There. If he could be delicate, so could I.
“Even with women?” Ev coughed.
“Yes, Ev, even with women.” I could really blow his mind and talk about pegging and fem-domme porn, but I restrained myself. “I like . . . handing over the reins, regardless of gender.”
“I’m sorry. That’s more a cultural thing on my part. Turkish men . . . they do not usually like their women . . . take charge.”
“I like take-charge Turkish men. A lot,” I said cheekily. We’d definitely moved into the flirty part of this conversation and I was going to enjoy it. Which was where I’d gone wrong with Audrey, letting her pull me into the stockroom and all, but I wasn’t mentioning that to Ev.
“Ah.” Ev paused a long moment.
“Is that weird?” I finally asked.
“No, not weird . . . just unexpected.”
“A good unexpected?”
“Perhaps.” His voice said it was indeed welcome news but he wasn’t going to give me the satisfaction of a full answer.
“So tell me your list. What does it for you?” Folding done, I lay back against the couch to let his voice wash over me.
“Hmm. I do not like needy. So as you say, confident is good. No drama.”
Seeing as how my life tended to be one clusterfuck of drama, that pretty much ruled me out. “What else?”
Something in my tone must have given my disappointment away.
“I do not mean no problems. I mean . . . no false problems. No mountains out of molehills because someone is ten minutes late or the dinner is a little past done. I like . . . low-maintenance looks, too. Natural.”
“You? You’re pretty much a walking menswear ad. You dig scruffy, though?” I was seriously fishing now.
“I do not need someone who can’t be . . . rumpled,” Ev said.
Rumple me. Please. I disguised a whimper as a little go-ahead noise.
“But it is not so much about looks with me. People are pleasing in many configurations. It’s about . . . compatibility.” The way he said the word took my mind straight past liking the same TV shows and into the bedroom.
“Oh? Tell me more?” I got comfortable against the cushions. Simply enjoying this banter and Ev’s deep, musical voice was turning me on more than a little.
“It’s personal,” Ev hedged.
“I live for personal. Besides, we’re friends right? I’ll happily overshare whatever you want next.”
“Don’t make me start guessing. You need someone with a scarf fetish? Wool allergies need not apply?”
His laugh this time was deep and true. “Allergies can be accommodated. And it’s not so much that I have . . . special tastes as what I don’t like.”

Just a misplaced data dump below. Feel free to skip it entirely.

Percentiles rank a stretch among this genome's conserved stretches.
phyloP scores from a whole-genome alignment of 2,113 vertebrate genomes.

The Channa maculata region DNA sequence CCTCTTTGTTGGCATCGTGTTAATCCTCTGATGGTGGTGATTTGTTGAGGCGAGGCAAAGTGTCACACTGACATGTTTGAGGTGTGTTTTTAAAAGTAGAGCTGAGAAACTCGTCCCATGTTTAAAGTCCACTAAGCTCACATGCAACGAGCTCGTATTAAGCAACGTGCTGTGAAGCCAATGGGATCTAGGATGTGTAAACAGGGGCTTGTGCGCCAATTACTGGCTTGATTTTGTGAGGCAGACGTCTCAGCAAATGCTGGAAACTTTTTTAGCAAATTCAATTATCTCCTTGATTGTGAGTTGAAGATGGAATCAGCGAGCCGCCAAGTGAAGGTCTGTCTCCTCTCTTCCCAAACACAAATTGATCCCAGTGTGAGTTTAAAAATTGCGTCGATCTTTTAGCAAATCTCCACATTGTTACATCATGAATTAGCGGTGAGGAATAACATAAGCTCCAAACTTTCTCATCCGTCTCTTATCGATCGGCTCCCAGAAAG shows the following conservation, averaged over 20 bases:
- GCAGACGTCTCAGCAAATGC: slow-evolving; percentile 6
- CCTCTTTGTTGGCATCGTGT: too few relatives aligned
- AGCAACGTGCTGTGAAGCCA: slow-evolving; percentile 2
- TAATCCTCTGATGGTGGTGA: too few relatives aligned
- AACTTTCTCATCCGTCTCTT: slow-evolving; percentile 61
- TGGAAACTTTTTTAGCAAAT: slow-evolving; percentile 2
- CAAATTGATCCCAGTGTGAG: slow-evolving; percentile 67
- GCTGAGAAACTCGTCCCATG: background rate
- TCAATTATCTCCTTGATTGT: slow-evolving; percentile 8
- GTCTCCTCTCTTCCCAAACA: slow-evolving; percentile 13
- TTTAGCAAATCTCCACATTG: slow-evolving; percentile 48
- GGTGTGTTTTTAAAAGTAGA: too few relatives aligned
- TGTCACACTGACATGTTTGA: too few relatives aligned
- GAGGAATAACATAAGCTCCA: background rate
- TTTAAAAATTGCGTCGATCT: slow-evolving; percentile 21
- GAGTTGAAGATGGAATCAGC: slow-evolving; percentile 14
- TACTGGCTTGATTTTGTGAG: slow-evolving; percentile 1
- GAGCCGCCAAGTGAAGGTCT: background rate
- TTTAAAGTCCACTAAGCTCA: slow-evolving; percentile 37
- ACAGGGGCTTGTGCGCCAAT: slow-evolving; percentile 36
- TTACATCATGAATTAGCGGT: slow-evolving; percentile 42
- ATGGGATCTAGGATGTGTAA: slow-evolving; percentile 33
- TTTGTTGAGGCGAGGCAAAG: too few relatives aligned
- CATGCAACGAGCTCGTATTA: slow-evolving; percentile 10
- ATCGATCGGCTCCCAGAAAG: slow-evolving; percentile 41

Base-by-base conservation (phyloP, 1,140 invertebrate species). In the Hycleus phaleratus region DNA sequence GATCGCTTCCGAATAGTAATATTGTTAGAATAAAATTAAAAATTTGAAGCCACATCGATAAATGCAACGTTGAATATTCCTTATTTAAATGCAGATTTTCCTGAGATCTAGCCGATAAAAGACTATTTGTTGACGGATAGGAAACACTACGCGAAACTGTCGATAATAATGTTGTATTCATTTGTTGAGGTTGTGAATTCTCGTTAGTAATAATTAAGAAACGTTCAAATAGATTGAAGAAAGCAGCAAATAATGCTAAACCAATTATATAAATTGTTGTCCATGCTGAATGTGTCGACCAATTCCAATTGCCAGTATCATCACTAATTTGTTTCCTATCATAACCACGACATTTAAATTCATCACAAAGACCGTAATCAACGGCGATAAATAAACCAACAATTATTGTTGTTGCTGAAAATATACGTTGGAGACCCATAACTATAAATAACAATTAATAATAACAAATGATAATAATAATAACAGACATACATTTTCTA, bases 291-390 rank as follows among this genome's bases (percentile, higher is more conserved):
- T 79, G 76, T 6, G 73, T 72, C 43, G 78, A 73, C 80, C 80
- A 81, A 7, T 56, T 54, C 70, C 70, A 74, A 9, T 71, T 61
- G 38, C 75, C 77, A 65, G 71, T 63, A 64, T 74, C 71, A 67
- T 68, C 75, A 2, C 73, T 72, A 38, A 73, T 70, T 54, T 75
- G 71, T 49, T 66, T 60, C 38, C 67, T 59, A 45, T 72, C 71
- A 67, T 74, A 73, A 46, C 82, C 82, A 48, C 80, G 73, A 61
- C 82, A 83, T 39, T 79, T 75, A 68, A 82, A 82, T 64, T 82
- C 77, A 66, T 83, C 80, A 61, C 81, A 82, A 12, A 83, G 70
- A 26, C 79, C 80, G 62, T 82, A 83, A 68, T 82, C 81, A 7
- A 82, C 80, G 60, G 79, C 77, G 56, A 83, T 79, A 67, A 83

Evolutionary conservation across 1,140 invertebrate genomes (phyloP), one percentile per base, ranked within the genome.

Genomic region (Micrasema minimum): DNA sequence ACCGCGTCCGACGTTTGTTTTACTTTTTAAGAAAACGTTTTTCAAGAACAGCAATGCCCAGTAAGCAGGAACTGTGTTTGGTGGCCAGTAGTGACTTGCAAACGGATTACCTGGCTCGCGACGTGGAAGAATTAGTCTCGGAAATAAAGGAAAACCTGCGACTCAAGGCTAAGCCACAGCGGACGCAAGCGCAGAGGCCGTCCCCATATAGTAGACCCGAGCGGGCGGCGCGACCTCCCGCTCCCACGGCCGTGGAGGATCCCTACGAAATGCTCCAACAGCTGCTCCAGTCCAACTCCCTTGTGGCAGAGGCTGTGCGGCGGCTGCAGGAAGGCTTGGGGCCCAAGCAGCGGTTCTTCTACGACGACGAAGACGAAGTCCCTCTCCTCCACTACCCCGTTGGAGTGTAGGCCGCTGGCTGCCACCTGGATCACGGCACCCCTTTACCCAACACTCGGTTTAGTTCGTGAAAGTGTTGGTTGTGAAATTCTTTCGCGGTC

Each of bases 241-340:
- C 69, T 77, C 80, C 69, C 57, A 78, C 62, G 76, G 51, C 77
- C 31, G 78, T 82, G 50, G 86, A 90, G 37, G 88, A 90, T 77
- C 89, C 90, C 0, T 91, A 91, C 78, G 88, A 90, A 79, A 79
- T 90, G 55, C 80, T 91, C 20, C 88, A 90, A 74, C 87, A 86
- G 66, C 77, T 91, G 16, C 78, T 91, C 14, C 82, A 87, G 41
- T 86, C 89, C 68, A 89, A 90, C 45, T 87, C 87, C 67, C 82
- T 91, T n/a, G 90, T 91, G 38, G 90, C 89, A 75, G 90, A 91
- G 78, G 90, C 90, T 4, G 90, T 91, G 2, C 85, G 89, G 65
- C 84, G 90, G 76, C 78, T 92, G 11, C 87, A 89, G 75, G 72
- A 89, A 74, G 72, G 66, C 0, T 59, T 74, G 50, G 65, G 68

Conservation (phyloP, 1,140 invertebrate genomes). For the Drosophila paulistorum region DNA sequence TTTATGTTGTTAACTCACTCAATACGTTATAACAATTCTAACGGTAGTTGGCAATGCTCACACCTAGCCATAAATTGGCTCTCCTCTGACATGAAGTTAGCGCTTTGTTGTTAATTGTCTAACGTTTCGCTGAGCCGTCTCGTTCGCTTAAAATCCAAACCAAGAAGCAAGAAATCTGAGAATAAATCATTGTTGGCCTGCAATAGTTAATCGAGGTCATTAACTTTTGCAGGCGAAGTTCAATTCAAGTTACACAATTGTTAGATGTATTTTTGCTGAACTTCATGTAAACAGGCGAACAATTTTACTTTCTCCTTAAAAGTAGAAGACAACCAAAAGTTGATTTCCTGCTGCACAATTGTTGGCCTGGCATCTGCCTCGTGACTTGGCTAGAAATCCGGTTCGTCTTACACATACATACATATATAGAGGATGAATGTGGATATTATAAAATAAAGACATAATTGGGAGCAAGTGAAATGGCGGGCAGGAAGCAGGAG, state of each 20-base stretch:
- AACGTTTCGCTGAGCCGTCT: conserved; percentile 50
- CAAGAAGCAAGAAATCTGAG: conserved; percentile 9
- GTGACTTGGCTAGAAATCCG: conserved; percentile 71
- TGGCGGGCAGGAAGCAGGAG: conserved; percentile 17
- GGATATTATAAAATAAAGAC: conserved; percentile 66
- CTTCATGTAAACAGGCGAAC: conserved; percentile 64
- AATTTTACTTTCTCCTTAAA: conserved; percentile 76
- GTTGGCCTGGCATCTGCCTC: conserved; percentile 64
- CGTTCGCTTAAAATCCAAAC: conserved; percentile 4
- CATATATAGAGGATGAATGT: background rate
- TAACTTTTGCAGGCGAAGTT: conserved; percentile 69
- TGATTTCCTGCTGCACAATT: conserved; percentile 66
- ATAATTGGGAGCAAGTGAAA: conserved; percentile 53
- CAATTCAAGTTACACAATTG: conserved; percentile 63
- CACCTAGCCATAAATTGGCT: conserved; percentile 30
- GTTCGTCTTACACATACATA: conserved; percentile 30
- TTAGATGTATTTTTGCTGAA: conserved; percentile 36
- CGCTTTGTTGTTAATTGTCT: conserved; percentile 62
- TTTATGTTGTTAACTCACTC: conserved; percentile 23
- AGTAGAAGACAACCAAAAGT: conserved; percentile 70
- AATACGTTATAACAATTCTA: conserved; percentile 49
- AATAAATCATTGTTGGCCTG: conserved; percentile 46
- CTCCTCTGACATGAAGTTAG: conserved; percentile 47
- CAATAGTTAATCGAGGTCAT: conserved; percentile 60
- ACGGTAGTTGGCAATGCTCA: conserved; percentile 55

“Ah. You don’t bottom? Don’t take this the wrong way, Ev, but I’m pretty sure both New York and Portland are filled with guys dying for you to top them.” Take me, for instance.
“I do not. Or top. Much.”
Now there was an interesting wrinkle. I sat up, hands on my knees. “So no bi guys, no drama, and no anal? That’s quite the list, Ev.”
“Like I said, I’m . . . hard to please.”
“Just talking hypothetically here . . . but no anal isn’t a deal breaker with me.” I was stretching it a bit. I loved to get fucked—loved the head trip almost as much as the act itself—but it wasn’t like Ev and I were talking a long-term thing. We were flirting. Something I hadn’t done in a very long time, and Ev’s dislike of anal wasn’t reason to stop the fun.
“It’s not?” Ev sounded surprised, and I could hear him shifting around, too.
“Yes. I know. It’s hard to imagine, but being bisexual doesn’t mean penetration’s required with me. I love bottoming, sure, but there’s plenty of ways to fuck and get fucked. As long as I get that whole notthinking thing, I’m not choosy.”
“You know, Ev, we’ve really got to broaden your perspective on bi people.”
“Perhaps you are right.”
I fist pumped the air. Now that was real progress. “Is the not liking anal a cultural thing, too? Like you think it’s morally wrong?”
“I thought it was about to be your turn to overshare next?”
“Sure. You get the next two questions. But answer mine?”
“No. It’s not a cultural thing per se—obviously the religion I grew up with condemns it, but it’s more . . . I don’t like it. Messy. Involved. Uncomfortable . . .”
Ev needed to never have kids and all the varieties of mess they brought into one’s life if he thought anal sex was a distasteful amount of yuck. But to each their own and all that. “I get it. Fair enough. What do you like?”
“Nuh-uh. I get a question now. Have you been with more men or more women?”
I didn’t have to think hard. “Three girls, four guys. Told you; I’m not exactly a slut.”
“And if you could only have one . . .”
Why did people always want to ask this question? I groaned. “I’d choose the one I was in love with and wanted to spend the rest of my life with. I’m not picking an ice cream flavor. Not that it’s going to happen any time soon, but I’d pick a partner. Not a gender.”
“And why won’t it be happening?” Ev swallowed. Heck, even his sipping beer was a sexy sound.
“The kids. My whole focus has to be on them right now. I don’t have time for anything more, and I’m not going to have a parade of people in and out or do a lot of quick hookups.”
“Yes. I hear you. My priority is Mira. And it appears we share a dislike of hooking up.”
Oh, I’d hook up with Ev in a heartbeat, but I wasn’t telling him that. I’d break an awful lot of my rules for him.